CPT Erwin Roberts crossed examined both expert witnesses effectively.  He was able to call into question their expert opinions by demonstrating that they may not have had enough crime scene date to make a correct opinion that was in direct contravention to the witnesses that testified. 

The panel seemed to pick up on CPT Robert’s cross, because their written questions to the expert witnesses were very much concerned which crime scene data was used for the expert opinions.

Update on LT Behenna Trial

I (www.jamesphillipslaw.com) was at Fort Campbell today and watched a portion of US v. Behenna.  The prosecution is three quarters of the way through their case.  The case so far has consisted of laying the foundations for proving the murder. The case seems strong, but the defense has yet to present their evidence and that will probably not begin until early Thursday morning. 

The panel members (or the civilian equivalent to a military jury) were fully engaged and very attentive today.   1LT Behenna’s panel consists of seven officers on the panel.  One woman and six  men have been selected for Behenna’s panel.  Four members of the panel are captains.  The other three are field grade officers.  A majority of the panel appears to have combat experience.

The prosecution will present the meat of their case tomorrow.  “Harry” the interpretor, who was with 1LT Behenna at the time of Ali Mansur’s death, is expected to testify.  He is expected to testify to witnessing Ali Mansur getting shot.  Strange as it may seem, if “Harry” follows his pattern from the Article 32 hearing, he will testify as the interpretor through an interpretor.  After “Harry” is done testifying, SSG Mitch Warner is expected to be the final witness in the prosecutions case.  He will also testify as an eye witness to the events that took place in the desert.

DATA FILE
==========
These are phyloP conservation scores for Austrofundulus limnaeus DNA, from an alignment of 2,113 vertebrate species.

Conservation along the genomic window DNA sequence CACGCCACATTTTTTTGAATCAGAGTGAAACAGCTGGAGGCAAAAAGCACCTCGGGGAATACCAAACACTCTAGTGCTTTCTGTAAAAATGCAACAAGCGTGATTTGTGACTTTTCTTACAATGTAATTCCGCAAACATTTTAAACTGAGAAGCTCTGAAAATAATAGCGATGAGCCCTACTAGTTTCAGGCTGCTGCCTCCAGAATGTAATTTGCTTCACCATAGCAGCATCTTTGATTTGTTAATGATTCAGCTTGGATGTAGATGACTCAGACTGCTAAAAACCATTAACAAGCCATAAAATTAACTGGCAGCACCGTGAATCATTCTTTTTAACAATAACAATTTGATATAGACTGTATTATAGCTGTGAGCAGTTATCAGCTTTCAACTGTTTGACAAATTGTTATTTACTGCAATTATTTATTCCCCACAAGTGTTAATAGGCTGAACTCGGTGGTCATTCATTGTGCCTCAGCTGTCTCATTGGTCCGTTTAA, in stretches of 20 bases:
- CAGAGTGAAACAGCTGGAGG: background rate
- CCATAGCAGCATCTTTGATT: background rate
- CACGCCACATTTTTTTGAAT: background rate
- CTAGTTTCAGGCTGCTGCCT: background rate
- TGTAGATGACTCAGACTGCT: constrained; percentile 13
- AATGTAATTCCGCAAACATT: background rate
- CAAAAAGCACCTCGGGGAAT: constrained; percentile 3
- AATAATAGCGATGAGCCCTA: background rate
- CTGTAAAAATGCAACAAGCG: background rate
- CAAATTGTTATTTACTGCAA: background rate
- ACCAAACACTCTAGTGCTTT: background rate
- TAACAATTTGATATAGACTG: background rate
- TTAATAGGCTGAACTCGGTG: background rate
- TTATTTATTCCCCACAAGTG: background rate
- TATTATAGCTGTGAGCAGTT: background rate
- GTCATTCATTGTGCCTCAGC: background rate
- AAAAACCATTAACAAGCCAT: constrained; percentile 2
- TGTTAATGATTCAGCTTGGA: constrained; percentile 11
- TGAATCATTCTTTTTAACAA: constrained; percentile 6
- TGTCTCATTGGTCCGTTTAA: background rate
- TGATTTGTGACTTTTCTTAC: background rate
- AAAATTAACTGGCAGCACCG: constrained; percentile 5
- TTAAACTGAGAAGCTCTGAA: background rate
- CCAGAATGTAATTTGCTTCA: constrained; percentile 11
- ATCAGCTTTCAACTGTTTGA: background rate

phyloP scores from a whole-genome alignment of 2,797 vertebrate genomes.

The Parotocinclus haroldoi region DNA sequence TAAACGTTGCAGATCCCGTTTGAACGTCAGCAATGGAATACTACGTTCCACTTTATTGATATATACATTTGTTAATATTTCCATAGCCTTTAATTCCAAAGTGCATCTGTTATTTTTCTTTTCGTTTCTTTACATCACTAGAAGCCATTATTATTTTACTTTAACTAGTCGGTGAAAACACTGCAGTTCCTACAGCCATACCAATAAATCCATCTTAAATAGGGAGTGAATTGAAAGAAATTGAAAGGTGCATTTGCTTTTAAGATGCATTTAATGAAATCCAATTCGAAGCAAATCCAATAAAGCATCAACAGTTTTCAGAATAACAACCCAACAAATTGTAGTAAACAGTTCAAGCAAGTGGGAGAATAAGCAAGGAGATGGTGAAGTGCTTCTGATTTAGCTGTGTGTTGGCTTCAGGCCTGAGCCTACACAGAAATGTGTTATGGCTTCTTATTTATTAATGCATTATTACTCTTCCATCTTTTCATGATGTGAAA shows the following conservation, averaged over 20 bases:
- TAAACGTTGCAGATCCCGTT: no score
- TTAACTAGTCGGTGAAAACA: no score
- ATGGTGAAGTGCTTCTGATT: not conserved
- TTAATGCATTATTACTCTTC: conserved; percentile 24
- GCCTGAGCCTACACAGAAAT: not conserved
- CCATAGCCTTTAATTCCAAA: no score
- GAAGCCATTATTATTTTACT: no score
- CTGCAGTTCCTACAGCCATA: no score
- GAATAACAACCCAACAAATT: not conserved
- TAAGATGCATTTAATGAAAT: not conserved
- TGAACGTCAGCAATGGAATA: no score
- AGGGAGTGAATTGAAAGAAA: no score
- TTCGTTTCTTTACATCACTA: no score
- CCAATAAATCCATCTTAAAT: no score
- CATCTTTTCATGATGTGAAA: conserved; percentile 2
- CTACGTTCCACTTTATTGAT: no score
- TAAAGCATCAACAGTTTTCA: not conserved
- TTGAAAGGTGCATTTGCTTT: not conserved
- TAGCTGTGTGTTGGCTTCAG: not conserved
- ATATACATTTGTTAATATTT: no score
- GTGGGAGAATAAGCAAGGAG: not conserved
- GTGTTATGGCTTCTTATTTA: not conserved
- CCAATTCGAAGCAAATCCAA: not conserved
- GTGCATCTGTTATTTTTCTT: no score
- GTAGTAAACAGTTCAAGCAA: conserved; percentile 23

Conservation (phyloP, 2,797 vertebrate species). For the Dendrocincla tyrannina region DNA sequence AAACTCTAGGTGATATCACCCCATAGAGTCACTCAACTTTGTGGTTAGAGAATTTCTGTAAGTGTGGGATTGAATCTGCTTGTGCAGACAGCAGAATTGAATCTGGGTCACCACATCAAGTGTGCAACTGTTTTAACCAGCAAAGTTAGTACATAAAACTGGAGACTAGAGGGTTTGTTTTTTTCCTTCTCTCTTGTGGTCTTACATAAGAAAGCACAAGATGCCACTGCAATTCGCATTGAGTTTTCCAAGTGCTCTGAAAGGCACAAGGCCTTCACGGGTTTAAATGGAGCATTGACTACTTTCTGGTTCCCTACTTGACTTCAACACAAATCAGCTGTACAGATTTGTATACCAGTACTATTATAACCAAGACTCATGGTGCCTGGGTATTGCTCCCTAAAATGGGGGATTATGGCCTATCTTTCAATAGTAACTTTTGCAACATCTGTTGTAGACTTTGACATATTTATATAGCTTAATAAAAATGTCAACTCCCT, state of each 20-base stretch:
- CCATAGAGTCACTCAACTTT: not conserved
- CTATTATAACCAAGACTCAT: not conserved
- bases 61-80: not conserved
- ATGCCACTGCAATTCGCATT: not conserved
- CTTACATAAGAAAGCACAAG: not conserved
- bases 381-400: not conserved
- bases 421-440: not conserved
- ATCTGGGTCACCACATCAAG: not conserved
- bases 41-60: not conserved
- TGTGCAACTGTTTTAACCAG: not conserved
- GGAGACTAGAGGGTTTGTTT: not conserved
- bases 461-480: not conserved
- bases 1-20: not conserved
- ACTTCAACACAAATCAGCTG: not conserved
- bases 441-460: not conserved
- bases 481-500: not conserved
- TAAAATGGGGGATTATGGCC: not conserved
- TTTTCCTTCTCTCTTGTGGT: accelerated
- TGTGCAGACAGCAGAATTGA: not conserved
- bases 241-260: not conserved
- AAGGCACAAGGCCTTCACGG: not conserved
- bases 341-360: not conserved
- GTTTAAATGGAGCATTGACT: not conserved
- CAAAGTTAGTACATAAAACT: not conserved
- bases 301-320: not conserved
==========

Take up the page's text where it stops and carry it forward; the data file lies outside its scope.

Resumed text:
Jack Zimmerman, the civilian defense counsel for 1LT Behenna, vigorously fought any characterization of Ali Mansur’s death with the words “homicide” and “crime” today.  His defense team lodged several objections to the prosecutions characterizations of the death with any words that resembled a crime.  The argument may have seemed to be one of semantics to the panel, but the defense clearly was sending a message with the objections that they were objecting to the prosecutions entire case.  They are trying to focus the panel on the idea that this may have been a lawful killing.  They also do not want to have the panel  prejudge Behenna prior to them being able to put on their defense.

The defense will begin presenting evidence probably this Thursday.  They will probably follow up with their promises made during opening arguments, which will mean that they will put evidence on that will demonstrate that 1LT Behenna was not thinking clearly at the time of the killing.  They will also probably put on evidence showing that Ali Mansur may have been a suspected terrorist.

CPT Johnston, 1LT Behenna’s acting commander during the investigation, testified today regarding his preliminary investigation into the death of Ali Mansur. After his testimony, the panel presented the military judge with several written questions.  The questions presented by the panel were very thoughtful and seemed defense oriented.

The prosecution brought several witnesses to testify from Iraq.  The Iraqis testified through an interpretor. 

There were several journalists in the audience, but overall, the case has not drawn the media attention it probably deserves.